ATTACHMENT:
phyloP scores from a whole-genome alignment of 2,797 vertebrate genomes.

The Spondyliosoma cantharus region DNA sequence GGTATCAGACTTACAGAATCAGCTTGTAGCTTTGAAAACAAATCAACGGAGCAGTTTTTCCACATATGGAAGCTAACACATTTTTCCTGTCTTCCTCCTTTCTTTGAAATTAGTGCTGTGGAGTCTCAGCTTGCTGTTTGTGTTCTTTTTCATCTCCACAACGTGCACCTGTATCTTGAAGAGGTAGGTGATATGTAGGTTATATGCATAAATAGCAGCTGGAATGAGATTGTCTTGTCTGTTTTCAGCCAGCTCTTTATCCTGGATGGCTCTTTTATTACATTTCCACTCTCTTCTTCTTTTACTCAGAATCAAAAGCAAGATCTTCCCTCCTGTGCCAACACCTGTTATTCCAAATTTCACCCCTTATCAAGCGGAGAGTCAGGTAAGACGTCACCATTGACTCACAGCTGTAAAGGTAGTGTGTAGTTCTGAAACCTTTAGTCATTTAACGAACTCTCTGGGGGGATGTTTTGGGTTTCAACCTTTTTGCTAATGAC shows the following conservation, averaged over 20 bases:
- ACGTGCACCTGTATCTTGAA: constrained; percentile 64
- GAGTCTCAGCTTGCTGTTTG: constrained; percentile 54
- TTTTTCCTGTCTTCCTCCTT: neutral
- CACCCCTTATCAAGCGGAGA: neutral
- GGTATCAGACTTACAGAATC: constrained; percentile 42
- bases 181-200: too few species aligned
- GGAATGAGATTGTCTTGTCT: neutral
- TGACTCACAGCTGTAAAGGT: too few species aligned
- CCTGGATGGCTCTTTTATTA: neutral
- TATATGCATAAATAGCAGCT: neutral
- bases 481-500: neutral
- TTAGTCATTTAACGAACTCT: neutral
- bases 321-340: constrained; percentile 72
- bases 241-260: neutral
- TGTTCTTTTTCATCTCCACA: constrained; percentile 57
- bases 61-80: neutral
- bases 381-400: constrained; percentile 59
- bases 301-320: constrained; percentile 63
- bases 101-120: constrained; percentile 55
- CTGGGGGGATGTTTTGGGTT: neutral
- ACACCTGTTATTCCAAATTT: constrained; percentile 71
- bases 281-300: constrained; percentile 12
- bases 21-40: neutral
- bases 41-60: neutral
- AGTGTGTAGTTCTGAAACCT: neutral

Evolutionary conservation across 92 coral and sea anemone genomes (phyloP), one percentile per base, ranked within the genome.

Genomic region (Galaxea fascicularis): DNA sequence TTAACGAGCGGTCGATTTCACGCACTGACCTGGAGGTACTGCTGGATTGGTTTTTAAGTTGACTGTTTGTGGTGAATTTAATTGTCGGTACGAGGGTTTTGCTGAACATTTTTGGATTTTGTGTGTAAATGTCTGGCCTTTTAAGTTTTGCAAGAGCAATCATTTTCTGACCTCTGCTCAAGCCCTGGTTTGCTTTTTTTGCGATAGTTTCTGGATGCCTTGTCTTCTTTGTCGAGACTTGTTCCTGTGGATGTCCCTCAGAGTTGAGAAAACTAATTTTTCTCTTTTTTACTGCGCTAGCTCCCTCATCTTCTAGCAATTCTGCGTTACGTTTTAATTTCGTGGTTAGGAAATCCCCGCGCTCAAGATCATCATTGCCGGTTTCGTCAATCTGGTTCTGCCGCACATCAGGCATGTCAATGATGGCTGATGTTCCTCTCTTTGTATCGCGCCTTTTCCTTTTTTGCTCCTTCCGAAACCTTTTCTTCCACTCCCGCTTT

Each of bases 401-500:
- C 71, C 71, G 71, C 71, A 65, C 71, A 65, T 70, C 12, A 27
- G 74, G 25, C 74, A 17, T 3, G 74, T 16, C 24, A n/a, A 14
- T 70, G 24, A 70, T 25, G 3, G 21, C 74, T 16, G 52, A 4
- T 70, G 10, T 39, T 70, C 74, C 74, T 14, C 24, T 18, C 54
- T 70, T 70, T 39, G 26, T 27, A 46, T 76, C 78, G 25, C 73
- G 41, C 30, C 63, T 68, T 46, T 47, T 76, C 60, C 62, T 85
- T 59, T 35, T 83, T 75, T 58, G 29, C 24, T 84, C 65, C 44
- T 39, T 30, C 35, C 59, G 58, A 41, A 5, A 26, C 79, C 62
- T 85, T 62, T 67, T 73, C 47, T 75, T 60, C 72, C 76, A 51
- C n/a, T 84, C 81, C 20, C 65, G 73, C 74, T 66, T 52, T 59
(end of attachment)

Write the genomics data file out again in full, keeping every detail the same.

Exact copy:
phyloP scores from a whole-genome alignment of 2,797 vertebrate genomes.

The Spondyliosoma cantharus region DNA sequence GGTATCAGACTTACAGAATCAGCTTGTAGCTTTGAAAACAAATCAACGGAGCAGTTTTTCCACATATGGAAGCTAACACATTTTTCCTGTCTTCCTCCTTTCTTTGAAATTAGTGCTGTGGAGTCTCAGCTTGCTGTTTGTGTTCTTTTTCATCTCCACAACGTGCACCTGTATCTTGAAGAGGTAGGTGATATGTAGGTTATATGCATAAATAGCAGCTGGAATGAGATTGTCTTGTCTGTTTTCAGCCAGCTCTTTATCCTGGATGGCTCTTTTATTACATTTCCACTCTCTTCTTCTTTTACTCAGAATCAAAAGCAAGATCTTCCCTCCTGTGCCAACACCTGTTATTCCAAATTTCACCCCTTATCAAGCGGAGAGTCAGGTAAGACGTCACCATTGACTCACAGCTGTAAAGGTAGTGTGTAGTTCTGAAACCTTTAGTCATTTAACGAACTCTCTGGGGGGATGTTTTGGGTTTCAACCTTTTTGCTAATGAC shows the following conservation, averaged over 20 bases:
- ACGTGCACCTGTATCTTGAA: constrained; percentile 64
- GAGTCTCAGCTTGCTGTTTG: constrained; percentile 54
- TTTTTCCTGTCTTCCTCCTT: neutral
- CACCCCTTATCAAGCGGAGA: neutral
- GGTATCAGACTTACAGAATC: constrained; percentile 42
- bases 181-200: too few species aligned
- GGAATGAGATTGTCTTGTCT: neutral
- TGACTCACAGCTGTAAAGGT: too few species aligned
- CCTGGATGGCTCTTTTATTA: neutral
- TATATGCATAAATAGCAGCT: neutral
- bases 481-500: neutral
- TTAGTCATTTAACGAACTCT: neutral
- bases 321-340: constrained; percentile 72
- bases 241-260: neutral
- TGTTCTTTTTCATCTCCACA: constrained; percentile 57
- bases 61-80: neutral
- bases 381-400: constrained; percentile 59
- bases 301-320: constrained; percentile 63
- bases 101-120: constrained; percentile 55
- CTGGGGGGATGTTTTGGGTT: neutral
- ACACCTGTTATTCCAAATTT: constrained; percentile 71
- bases 281-300: constrained; percentile 12
- bases 21-40: neutral
- bases 41-60: neutral
- AGTGTGTAGTTCTGAAACCT: neutral

Evolutionary conservation across 92 coral and sea anemone genomes (phyloP), one percentile per base, ranked within the genome.

Genomic region (Galaxea fascicularis): DNA sequence TTAACGAGCGGTCGATTTCACGCACTGACCTGGAGGTACTGCTGGATTGGTTTTTAAGTTGACTGTTTGTGGTGAATTTAATTGTCGGTACGAGGGTTTTGCTGAACATTTTTGGATTTTGTGTGTAAATGTCTGGCCTTTTAAGTTTTGCAAGAGCAATCATTTTCTGACCTCTGCTCAAGCCCTGGTTTGCTTTTTTTGCGATAGTTTCTGGATGCCTTGTCTTCTTTGTCGAGACTTGTTCCTGTGGATGTCCCTCAGAGTTGAGAAAACTAATTTTTCTCTTTTTTACTGCGCTAGCTCCCTCATCTTCTAGCAATTCTGCGTTACGTTTTAATTTCGTGGTTAGGAAATCCCCGCGCTCAAGATCATCATTGCCGGTTTCGTCAATCTGGTTCTGCCGCACATCAGGCATGTCAATGATGGCTGATGTTCCTCTCTTTGTATCGCGCCTTTTCCTTTTTTGCTCCTTCCGAAACCTTTTCTTCCACTCCCGCTTT

Each of bases 401-500:
- C 71, C 71, G 71, C 71, A 65, C 71, A 65, T 70, C 12, A 27
- G 74, G 25, C 74, A 17, T 3, G 74, T 16, C 24, A n/a, A 14
- T 70, G 24, A 70, T 25, G 3, G 21, C 74, T 16, G 52, A 4
- T 70, G 10, T 39, T 70, C 74, C 74, T 14, C 24, T 18, C 54
- T 70, T 70, T 39, G 26, T 27, A 46, T 76, C 78, G 25, C 73
- G 41, C 30, C 63, T 68, T 46, T 47, T 76, C 60, C 62, T 85
- T 59, T 35, T 83, T 75, T 58, G 29, C 24, T 84, C 65, C 44
- T 39, T 30, C 35, C 59, G 58, A 41, A 5, A 26, C 79, C 62
- T 85, T 62, T 67, T 73, C 47, T 75, T 60, C 72, C 76, A 51
- C n/a, T 84, C 81, C 20, C 65, G 73, C 74, T 66, T 52, T 59